Friday, March 27, 2015

Thune moves to save Black Hills bat on 'Day of Votes That Don’t Count'

South Dakota's Republican blog hates the Rapid City Journal except when an editorial serves up a political dish it likes.
While it won't win any cutest animal contests, the northern long-eared bat deserves the same chance as any critter to continue to exist. We urge anyone who shares that concern to use the official commenting process. And if such a listing does occur — we certainly support trying to save the bats and preserve them as a species — we hope wildlife officials will use common sense while balancing the protection that would be offered against the potentially devastating economic impacts that could result. [editorial, Rapid City Journal, hyperlinks mine.]
In some caves in the Northeast, northern long-eared bat populations have declined by up to 99%.
Senator Dean Heller, Republican of Nevada, would allow open season on the sage grouse or, more specifically, development on the bird’s habitat, while Senator John Thune, Republican of South Dakota, would like federal protection for the beleaguered northern long-eared bat. [Jonathan Weisman, In the Senate, a Day of Votes That Don’t Count]
Logging out the basin for the Grizzly Gulch Tailings Disposal Project above Pluma and Deadwood in 1977 helped to launch this blogger's love of the Black Hills. Homestake Mining Company that also operated the sawmill near Spearfish, hired a local contractor who gave a farm boy and School of Mines dropout a skidder job.

Now, that sawmill is owned by Neiman Enterprises of Hulett, Wyoming.
South Dakota U.S. Sen. John Thune recently introduced a bill to prevent the U.S. Fish and Wildlife Service (FWS) from listing the northern long-eared bat under the Endangered Species Act (ESA). In 2011, the FWS reached a secret sue-and-settle agreement with two radical environmental groups to require listing determinations on more than 250 species across the United States, including the northern long-eared bat. On October 14, 2014, Thune sent a letter to the FWS with Rep. Kristi Noem encouraging the agency to withdraw its proposed listing of the northern long-eared bat as endangered and to refocus its attention on combating white-nose syndrome. [KCSR]
GOP donors being subsidized by the federal government to log in the Black Hills are putting pressure on the state's congressional delegation to resist habitat protection for the black-backed woodpecker, too.
In response to the rapid and severe decline of the northern long-eared bat – a species important for crop pest control – the U.S. Fish and Wildlife Service is proposing a special rule under the Endangered Species Act (ESA) that would provide the maximum benefit to the species while limiting the regulatory burden on the public. If finalized, the rule, under section 4(d) of the ESA, would apply only in the event the Service lists the bat as “threatened.” The Service’s proposal will appear in the Federal Register Jan. 16, 2015, opening a 60-day public comment period. “White-nose syndrome is having a devastating effect on the nation’s bat populations, which play a vital role in sustaining a healthy environment and save billions of dollars by controlling forest and agricultural pests,” said Service Midwest Regional Director Tom Melius. “Although a final listing decision has not yet been made, we believe we can best serve the American people by proposing and seeking comment on a potential 4(d) rule now, so if we determine listing as threatened with a 4(d) rule is appropriate, the rule can be implemented immediately.” [press release]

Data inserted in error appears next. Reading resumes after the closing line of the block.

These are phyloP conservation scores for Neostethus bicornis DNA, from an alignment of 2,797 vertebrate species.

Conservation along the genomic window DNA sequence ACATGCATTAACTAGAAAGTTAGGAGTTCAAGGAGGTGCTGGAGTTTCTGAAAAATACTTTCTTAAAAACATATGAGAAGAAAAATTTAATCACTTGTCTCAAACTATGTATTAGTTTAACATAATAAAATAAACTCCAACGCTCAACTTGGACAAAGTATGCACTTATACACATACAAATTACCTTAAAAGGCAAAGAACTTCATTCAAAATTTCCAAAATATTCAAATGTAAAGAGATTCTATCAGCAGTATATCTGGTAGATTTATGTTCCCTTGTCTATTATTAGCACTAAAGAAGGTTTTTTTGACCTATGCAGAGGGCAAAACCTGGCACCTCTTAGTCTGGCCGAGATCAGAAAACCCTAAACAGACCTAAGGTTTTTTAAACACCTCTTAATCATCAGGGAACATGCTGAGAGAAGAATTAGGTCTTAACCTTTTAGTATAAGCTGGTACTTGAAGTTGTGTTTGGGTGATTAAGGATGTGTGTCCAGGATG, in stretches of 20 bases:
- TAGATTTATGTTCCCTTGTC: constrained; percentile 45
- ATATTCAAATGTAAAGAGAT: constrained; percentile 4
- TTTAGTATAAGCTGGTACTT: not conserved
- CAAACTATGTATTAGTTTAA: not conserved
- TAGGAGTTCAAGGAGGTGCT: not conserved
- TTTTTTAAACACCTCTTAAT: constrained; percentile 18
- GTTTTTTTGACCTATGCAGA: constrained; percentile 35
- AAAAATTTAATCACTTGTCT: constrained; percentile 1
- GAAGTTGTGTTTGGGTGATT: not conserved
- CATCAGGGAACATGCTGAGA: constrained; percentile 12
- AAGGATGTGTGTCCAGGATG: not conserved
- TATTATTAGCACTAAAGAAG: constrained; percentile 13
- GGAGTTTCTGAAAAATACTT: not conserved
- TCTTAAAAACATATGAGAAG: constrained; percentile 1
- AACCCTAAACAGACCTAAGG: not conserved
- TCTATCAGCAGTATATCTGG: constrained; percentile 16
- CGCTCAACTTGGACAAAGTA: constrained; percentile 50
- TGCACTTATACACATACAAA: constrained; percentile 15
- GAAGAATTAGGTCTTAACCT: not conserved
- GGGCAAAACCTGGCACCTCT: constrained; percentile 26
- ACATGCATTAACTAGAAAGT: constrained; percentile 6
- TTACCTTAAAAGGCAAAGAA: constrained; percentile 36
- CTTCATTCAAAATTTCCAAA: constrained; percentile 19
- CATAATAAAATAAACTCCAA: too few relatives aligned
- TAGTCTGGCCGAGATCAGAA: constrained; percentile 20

The Neiman family is a top GOP campaign contributor who has given generously to Thune and Noem.

Neiman owns three mills in the Black Hills operating a virtual monopoly and lobbying heavily in Pierre to pump the handle(s). They also own a mill in Colorado.
The Earth Partners LP, a land restoration and bioenergy development company, announced that it has acquired Deadwood Biofuels LLC, a company based in the Black Hills of South Dakota that produces wood pellets for heating and industrial markets. The Black Hills, where Deadwood’s raw material is sourced, is a historically fire-maintained conifer ecosystem. Fire suppression over the past century has allowed the forest to become overstocked and characterized by unbroken stands of old trees, fueling the risk of catastrophic wildfire, insect infestation, and habitat loss. This is fertile ground for the mountain pine beetle epidemic, which has caused trees to rot on hundreds of thousands of acres of Black Hills National Forest and private land. The Earth Partners and Deadwood are using these forest residues, thinnings, and low-grade timber resources to improve forest health. [Rapid City, SD (PRWEB) September 29, 2014]
The mountain pine beetle is successfully returning water supplies to depleted Black Hills aquifer recharges while the timber industry would rather just take the oldest trees.

At least one Wyoming mill operator gets it:
Clint Georg, one of the partner-owners of the sawmill in Saratoga, said burning wood to produce steam, in turn spinning turbines to create electricity, is currently being done on a somewhat limited scale. Another potential bioenergy application for wood byproducts is to turn wood chips into biofuel. According to Forisk Consulting, there are three general techniques to convert wood biomass into transportation fuels. [David Lewis, Casper Star-Tribune]
The Feds are offering grants to develop alternative and renewable fuels: Republicans take the money even when they say they hate big government.

Watersheds are recovering due to the efforts of the mountain pine beetle to reduce ponderosa pine infestation even as state agencies quietly remediate human-caused contamination in the Waters of the US.

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